Hi again Jessica,
As always, still enjoying the mailouts and boy did I miss them during your vacation!
My questions are multiple:
can you safely feed bran daily without upsetting mineral balances when introducing a horse to grass, how fast can you increase the daily amounts how much salt lick should they be eating anyway? how can we safely reduce the mares weight?
Some info behind the questions:
I have just bought a 15 year old Arab mare, who was owned for 13-14 years by her previous owner, who I think was a little too fussy re this mare's diet. She has a history of "nearly foundering" twice although x-rays were done and showed no damage. For this reason alone the horse has been deprived of ANY grass at all, no apples or carrots, no treats of any kind. I have asked a vet re starting her on grass and giving treats and were told to go ahead cautiously. The previous owner fed her bran daily so we have continued to do so to reduce her moving stress - simply so her diet and hay and water and stall aren't all changed at once. She is adjusting very nicely to her new home. Her diet includes twice daily feeding of the following: 2 cups COB; 1 cup pellets; 4 cups bran fed wet as a mash, a pinch of minerals and about a 1/4 cup of corn oil. The corn oil is a new additive. (so are apples and carrots- half an apple and 1 1/2 carrots in each feed. ) She also gets 2- 3 flakes of good quality local grass hay morning and night. Her coat although a little thin is shiny and healthy looking, and she is actually overweight. She has a good amount of energy, and appears content. Her stools are firm and healthy looking.
I am concerned re a comment made to me that you are not supposed to feed bran on a daily basis, as it upsets their mineral balance and drops their levels of calcium and phosphorus. Is this founded in any kind of research or another "old wives tale"? I don't want to take her off it as her bowels are working well and if they are used to the additional roughage, she may impact without it - or with another bulky filler such as beet pulp.
She had previously been denied any grass at all in fear of founder. We have started her on grass at this time of the year, at about one hour a day for the last two weeks. She has remained sound and healthy. How fast can we increase her grass time? ie how much time can we safely add per day/week? I would like her to eventually be able to be turned out for 8 hours a day in a field with the other horses. At present she is in the riding ring when it is not being used - so at least she can run and stretch, but she is becoming bored.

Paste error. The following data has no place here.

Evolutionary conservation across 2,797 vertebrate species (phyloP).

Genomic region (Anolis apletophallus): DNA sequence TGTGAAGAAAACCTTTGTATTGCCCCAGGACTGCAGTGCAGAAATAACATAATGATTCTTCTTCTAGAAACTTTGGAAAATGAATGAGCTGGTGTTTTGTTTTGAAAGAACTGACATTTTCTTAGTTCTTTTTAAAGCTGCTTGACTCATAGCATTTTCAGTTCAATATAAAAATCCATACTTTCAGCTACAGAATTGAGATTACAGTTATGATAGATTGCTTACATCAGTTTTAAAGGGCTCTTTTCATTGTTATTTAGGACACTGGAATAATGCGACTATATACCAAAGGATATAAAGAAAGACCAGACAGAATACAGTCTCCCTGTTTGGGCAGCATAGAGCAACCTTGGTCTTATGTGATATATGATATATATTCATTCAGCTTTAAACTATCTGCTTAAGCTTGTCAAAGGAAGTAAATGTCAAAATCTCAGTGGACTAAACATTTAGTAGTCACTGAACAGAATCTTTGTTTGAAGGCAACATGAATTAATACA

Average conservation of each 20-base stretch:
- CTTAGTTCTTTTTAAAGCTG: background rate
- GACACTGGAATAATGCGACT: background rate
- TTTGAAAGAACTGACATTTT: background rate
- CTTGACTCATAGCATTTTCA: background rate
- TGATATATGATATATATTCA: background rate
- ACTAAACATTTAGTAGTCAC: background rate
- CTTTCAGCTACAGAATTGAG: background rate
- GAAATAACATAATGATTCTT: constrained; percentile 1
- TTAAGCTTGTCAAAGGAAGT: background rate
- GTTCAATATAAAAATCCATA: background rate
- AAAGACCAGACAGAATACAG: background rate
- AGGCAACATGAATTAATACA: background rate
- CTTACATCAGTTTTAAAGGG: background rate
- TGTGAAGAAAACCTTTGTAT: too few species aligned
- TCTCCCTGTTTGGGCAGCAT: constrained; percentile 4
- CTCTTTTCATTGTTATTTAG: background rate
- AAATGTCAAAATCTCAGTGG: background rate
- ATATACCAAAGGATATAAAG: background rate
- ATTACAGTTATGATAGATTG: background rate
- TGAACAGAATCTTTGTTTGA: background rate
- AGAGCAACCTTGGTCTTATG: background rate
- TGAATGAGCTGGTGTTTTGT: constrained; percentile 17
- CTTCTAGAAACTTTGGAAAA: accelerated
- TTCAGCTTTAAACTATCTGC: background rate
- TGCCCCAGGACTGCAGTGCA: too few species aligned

She has a brick sized cobalt/salt lick in her stall, that she is massacring! I have only had her for two weeks and already she has licked about 1/5 of it away! is this normal? Does it indicate an imbalance? My last horse never seemed to touch his lick. She has lots of fresh water by the way.
The previous owner had not worked this horse for three years and she is very out of shape. We are gently working her every day either on the longe line or under saddle for about 30-45 mins under saddle or about 20 mins on the lunge on alternate days, mostly at a trot. Already we have noticed an improvement in her stamina and the length of time it takes her to "vein out". She is carrying a bit of extra weight however, (actually she looks in foal - but she's not:) ). I am hoping that we can work the weight off her as her fitness is also worked on. If this dosen't work how long before we should start reducing her diet? How much should we reduce it by - it seems pretty meager pickings already. She has by the way been regularly wormed every two months.
Thanks Jessica. I hope I have included enough info for you to understand, but not too much to bog you down in details.
Also any suggestions you have re how to retrain her to go English instead of Western pleasure would also be appreciated. We have started trying to get her to come under herself and be collected and also to step out instead of shuffle. She seems very smart as we have been able to change her gaits pretty well in this two weeks of work.
Anxiously awaiting your advice,
can you safely feed bran daily without upsetting mineral balances
It's better not to. The problem of creating a calcium/phosphorous imbalance is very real. And eight cups of bran a day is a LOT of bran! Start to cut it back, maybe by a cup per feeding, per week, so that this week she'll get THREE cups per feeding, and next week TWO, and the next week ONE, and then. . . . half a cup, and then NONE. If she's getting a lot of hay, she's getting enough roughage, with a much better mineral balance. Talk to your vet about the dangers of overfeeding bran in the long term! An occasional bran mash makes a nice treat and won't hurt your horse, but the bran itself isn't especially relevant except as a good way to get several gallons of water into a tired horse that doesn't feel like drinking or eating much. It's usually the molasses and salt in the mash that appeal to the horse.
And bran is NOT a laxative -- THAT truly IS a myth. If you are worried about sand colic, you can add psyllium to her diet, usually two or three cups a day for five consecutive days, once each month. Unlike bran, psyllium actually carries the sand out WITH it.
If you are worried about her intestinal flora and fauna, you can add probiotics to her diet for a while.
HAY is good roughage, and although she may like the taste of bran, it won't do the job that hay will do in terms of roughage and warmth, and it won't do the job that psyllium will do in terms of laxative effect or sand removal.